At the heart of the abortion debate, the most heated issue in America, lay two distinct camps. Both show up to state capitols, city halls, and the steps of the Supreme Court. Both interact with legislators, trying to sway them one way or another, and both have a strong social media game. The similarities, however, end there. As anyone who has been to both a pro-life event and a pro-choice event can attest, there is a stark difference in tactic. Simply put, abortion supporters are bullies. And no one likes a bully.
Accounts of violence from abortion supporters directed at pro-lifers are legion, with a heavy share of them taking place recently as tensions rise with the impending likely reversal of Roe v. Wade. In fact, the Department of Homeland Security soberly notes that violence is expected to “persist and may increase.”
Just a few weeks ago, pro-abortion organizers held a “Defend Roe Emergency Rally” in Indianapolis, and Students for Life of America staffer Mary Carmen Zakrajsek was physically attacked by a BLM spokesperson.
During the confirmation hearings for Justice Amy Coney Barrett, an abortion supporter hit a pro-life woman in the face during a conversation outside the Court. An abortion group called “Jane’s Revenge” is taking credit for firebombing a pro-life office in Wisconsin and released a letter threatening further terrorism towards pro-lifers. The militarism has meant that, for the first time, mainstream pro-life groups are being forced to make arrangements for professional security when attending formerly peaceful pro-abortion events.
Beyond bad behavior, even the handmade signs utilized by the two sides are a stark contrast. At an abortion rally, you’re liable to see “I eat kids for lunch,” a lewd drawing, “Hoes before embryos,” “Abort [whoever the sign-holder is mad at],” or a simple “Go f— yourself” scrawled on a scrap of cardboard. Compare this carnage and vulgarity with what you find at an anti-abortion event, where common messages for signs are “Love them both,” “A person’s a person no matter how small,” “Help her be brave,” and “Women deserve better.”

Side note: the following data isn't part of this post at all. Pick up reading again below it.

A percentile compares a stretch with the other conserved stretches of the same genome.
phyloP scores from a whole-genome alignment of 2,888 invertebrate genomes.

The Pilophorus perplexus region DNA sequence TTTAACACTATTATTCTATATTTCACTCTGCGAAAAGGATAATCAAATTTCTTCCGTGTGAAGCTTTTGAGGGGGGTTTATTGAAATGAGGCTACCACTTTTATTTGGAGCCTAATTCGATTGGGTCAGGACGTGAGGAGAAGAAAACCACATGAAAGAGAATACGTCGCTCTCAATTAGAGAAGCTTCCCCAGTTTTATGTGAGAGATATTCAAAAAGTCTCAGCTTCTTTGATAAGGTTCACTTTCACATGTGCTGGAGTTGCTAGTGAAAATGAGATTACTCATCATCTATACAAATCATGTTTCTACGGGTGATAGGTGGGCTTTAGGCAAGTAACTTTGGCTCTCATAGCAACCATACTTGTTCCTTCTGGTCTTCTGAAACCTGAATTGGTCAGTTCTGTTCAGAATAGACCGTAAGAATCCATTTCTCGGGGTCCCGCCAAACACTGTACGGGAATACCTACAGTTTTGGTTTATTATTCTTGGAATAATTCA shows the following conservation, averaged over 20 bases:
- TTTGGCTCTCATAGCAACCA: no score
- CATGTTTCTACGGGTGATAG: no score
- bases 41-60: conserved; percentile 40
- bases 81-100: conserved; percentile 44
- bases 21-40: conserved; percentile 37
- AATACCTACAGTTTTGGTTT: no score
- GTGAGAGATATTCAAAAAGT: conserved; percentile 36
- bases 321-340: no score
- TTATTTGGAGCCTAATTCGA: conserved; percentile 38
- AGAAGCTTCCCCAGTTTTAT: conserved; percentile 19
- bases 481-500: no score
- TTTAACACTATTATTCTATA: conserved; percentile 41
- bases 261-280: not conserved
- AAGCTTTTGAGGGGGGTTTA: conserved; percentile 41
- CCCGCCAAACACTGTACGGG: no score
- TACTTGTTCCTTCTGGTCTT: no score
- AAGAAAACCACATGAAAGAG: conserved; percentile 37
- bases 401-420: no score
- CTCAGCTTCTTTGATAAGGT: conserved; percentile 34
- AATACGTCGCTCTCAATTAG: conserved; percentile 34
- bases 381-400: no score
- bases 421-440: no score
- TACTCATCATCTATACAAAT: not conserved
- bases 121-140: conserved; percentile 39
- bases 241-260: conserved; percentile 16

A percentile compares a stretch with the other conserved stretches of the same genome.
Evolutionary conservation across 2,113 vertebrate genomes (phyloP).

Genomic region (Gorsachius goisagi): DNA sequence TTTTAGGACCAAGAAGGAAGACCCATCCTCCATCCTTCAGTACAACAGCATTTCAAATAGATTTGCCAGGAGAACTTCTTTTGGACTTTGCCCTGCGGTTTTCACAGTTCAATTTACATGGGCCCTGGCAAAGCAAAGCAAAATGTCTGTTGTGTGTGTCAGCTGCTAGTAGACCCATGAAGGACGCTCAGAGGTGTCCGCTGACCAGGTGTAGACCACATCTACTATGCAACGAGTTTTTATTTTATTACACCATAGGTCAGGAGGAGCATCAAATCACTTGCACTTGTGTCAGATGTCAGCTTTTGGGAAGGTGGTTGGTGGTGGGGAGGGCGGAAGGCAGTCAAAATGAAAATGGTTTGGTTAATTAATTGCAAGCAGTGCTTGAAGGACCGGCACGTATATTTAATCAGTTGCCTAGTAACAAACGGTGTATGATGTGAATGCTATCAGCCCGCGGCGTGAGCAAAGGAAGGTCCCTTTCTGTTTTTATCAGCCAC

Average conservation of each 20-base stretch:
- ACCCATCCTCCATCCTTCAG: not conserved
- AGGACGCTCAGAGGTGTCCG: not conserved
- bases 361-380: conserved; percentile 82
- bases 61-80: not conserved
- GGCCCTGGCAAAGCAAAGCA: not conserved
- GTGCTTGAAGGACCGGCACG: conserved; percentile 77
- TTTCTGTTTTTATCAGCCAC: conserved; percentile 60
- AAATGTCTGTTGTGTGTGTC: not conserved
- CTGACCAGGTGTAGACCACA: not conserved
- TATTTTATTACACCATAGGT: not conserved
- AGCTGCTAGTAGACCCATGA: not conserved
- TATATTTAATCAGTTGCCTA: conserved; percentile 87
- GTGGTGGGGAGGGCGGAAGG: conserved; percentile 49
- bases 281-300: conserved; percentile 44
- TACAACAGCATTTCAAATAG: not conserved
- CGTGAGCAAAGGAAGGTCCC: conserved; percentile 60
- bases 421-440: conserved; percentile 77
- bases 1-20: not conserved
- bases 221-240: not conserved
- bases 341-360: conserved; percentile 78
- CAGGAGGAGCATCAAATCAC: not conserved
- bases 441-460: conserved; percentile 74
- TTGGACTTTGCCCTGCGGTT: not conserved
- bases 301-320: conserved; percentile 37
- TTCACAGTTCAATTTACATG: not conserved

This aggressive culture didn’t appear out of thin air. Over time, advocacy for abortion violence has carried over into the style of advocacy itself – but it doesn’t help that leaders in the abortion movement actively encourage the violence.
The Women’s March, which has become a leader in abortion messaging and mobilization, tweeted on May 14th that they plan to ring lead a “Summer of Rage.” House Minority Leader Chuck Schumer gave a speech to abortion supporters in the midst of a Supreme Court abortion case out of Louisiana wherein he appeared to threaten Justices who voted in favor, noting they would “pay the price” and “wouldn’t know what hit them.” Many likely also recall Maxine Waters’s call for public aggression against Trump officials several years ago, a call which is now being re-purposed by the abortion terrorist group that firebombs pro-life offices. And Planned Parenthood’s President Alexis McGill Johnson said “we are going to continue to capture that rage.”
With that kind of leadership, it’s not surprising that someone spray-painted on a firebombed office of a pro-life organization “if abortions aren’t safe, then you aren’t either.”
Historically speaking, an uptick in violence perpetrated by the “losing side” of a civil or human rights battle is an observable trend.